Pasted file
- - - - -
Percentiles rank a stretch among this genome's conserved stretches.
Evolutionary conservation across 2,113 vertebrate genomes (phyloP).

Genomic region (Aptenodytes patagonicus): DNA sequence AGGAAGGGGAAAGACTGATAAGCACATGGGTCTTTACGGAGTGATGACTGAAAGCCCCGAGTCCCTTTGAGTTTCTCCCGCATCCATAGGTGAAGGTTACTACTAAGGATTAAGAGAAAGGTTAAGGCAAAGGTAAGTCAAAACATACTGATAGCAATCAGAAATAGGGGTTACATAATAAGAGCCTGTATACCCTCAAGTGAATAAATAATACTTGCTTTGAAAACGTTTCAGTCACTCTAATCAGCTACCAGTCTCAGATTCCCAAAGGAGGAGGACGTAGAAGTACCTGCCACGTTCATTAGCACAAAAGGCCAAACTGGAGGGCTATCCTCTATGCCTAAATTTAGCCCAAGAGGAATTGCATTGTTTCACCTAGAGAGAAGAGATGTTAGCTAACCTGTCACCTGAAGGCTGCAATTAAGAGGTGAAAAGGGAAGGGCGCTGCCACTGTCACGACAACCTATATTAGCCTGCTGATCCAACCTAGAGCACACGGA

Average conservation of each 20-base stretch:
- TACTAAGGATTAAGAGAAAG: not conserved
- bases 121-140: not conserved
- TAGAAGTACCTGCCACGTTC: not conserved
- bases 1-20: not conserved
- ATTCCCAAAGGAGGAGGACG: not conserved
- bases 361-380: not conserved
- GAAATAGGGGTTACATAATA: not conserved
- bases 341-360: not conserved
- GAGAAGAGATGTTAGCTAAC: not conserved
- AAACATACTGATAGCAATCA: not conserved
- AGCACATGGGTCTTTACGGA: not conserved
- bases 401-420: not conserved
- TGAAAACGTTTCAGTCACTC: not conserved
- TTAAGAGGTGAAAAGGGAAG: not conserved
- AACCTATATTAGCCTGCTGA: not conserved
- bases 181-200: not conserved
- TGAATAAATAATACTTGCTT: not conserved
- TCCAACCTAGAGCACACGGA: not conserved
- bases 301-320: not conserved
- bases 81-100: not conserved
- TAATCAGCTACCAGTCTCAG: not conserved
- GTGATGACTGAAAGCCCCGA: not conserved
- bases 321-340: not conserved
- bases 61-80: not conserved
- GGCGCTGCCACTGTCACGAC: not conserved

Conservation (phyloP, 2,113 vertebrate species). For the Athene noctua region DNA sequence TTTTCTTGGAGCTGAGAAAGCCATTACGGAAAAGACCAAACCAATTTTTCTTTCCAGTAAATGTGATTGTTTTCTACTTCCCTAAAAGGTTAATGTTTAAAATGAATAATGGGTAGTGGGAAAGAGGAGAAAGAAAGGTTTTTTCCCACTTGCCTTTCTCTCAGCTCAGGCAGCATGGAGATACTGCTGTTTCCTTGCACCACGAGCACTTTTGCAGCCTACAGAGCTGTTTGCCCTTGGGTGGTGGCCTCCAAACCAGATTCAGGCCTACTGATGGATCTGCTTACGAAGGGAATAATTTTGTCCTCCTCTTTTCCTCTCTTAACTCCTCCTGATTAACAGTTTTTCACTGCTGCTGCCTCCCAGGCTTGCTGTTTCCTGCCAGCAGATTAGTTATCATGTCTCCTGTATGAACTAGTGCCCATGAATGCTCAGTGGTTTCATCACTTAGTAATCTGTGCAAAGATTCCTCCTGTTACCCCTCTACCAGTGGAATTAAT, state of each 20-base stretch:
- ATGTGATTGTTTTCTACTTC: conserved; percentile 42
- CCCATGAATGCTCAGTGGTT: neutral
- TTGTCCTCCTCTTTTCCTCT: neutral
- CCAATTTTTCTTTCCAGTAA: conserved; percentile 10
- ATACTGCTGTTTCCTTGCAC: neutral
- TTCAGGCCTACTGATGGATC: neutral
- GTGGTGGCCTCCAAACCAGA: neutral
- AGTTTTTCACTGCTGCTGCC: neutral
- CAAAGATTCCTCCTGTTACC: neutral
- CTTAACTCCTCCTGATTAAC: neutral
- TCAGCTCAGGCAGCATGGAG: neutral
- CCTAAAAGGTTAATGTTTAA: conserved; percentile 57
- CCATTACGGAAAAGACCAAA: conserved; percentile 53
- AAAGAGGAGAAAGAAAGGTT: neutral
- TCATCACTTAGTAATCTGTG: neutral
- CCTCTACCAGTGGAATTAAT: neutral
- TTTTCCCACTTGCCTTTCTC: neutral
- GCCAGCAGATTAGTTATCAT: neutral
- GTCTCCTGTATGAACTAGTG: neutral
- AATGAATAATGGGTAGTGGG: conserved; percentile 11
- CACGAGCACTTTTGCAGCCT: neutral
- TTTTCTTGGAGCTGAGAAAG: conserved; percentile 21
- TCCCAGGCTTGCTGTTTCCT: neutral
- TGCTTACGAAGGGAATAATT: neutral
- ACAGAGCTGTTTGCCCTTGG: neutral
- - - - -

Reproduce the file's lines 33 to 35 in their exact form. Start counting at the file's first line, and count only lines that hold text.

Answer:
- TTGTCCTCCTCTTTTCCTCT: neutral
- CCAATTTTTCTTTCCAGTAA: conserved; percentile 10
- ATACTGCTGTTTCCTTGCAC: neutral